Obama's New Year Resolution: More Middle East War - by Stephen Lendman
Syria and Iran are targeted for regime change.
Syria and Iran are targeted. Regime change is planned. At issue is replacing them with client ones, controlling the region's strategic resources, and depriving key rivals China and Russia from access.
Pressure keeps building relentlessly. For months, Syria's been ravaged by externally generated violence. Its economy's also suffered enormously. According to a Damascus University assessment:
"The general financial situation of the country is suffering from the inability of the state budget because of the inability of the general revenue to cover expenses."
Moreover, conditions ahead look worse because tax revenues are half what's needed. Economic sanctions also impede oil revenues. As a result, the estimated 2012 budget deficit will be about 529 billion Syrian pounds ($9 billion dollars) out of a total $1,316 billion budget. A 40% revenue shortfall amounts to 18% of GDP.
Combined with accumulated deficits, financial strain is hugely disruptive. Syria's been cut off from credit markets. Traditionally, Central Bank loans funded deficits. However, sufficient reserves are lacking. Prices keep rising. Purchasing power further erodes. In the past six years, it's fallen 40 - 50%.
The solution requires banks and corporate Syria to help. They're able to provide considerable government funding from their "enormous profits during the economic reform and liberalization process." Doing this can be done through laws specifying amounts, rates and terms.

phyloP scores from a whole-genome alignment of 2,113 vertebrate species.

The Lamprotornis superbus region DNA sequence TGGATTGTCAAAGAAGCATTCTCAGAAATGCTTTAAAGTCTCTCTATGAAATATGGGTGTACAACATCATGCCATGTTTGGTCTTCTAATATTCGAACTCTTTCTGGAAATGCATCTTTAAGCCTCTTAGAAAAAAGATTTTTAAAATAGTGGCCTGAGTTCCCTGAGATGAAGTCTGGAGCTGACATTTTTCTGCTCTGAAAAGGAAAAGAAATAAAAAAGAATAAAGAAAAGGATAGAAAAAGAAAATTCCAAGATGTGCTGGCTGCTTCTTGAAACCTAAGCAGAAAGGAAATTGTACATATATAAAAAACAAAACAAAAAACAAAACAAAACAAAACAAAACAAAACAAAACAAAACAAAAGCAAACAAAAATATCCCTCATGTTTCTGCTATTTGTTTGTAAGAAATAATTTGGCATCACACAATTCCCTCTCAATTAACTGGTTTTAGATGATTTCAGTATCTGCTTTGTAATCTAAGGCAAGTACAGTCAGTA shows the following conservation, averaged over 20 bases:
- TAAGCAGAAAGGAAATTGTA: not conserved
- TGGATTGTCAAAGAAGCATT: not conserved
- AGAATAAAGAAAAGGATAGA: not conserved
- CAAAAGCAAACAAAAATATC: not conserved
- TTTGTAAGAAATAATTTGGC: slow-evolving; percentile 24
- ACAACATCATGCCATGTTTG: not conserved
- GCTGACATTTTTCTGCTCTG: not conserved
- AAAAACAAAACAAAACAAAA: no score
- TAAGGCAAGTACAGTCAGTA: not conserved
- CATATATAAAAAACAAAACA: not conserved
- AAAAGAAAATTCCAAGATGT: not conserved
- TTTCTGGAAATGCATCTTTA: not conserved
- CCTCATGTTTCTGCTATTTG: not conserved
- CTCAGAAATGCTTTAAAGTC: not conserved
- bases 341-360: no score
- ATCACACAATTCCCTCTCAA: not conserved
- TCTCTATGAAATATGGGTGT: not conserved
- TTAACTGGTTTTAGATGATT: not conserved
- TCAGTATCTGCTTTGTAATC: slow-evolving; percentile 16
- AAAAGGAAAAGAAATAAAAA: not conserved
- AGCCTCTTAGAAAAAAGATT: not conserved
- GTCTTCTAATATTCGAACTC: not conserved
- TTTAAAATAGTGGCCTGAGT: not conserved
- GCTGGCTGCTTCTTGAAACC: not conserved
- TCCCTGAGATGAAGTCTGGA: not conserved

Syria can only raise 60% of budget needs. It can't borrow so needs other ways to cover the shortfall. Currently, 59 Syrian pounds = one US dollar. So far, economic collapse has been prevented. However, it's coming without help, and with it greater pressure on an already beleaguered regime.
Washington Intervention Looms
In mid-December, State Department official Fred Hof called Syria a "dead man walking," saying it can't hang on much longer. More serious are reports of Washington preparing to intervene.
Options include a no-fly zone, a humanitarian corridor or safe zone along the Syrian/Turkish border, increasing aid to insurgent forces, bring in greater numbers, tightening sanctions further, perhaps a blockade, and if other measures fail, then war.
In fact, under international law, blockades are acts of war. They're variously defined as:
- surrounding a nation or objective with hostile forces;
- measures to isolate an enemy;
- encirclement and besieging;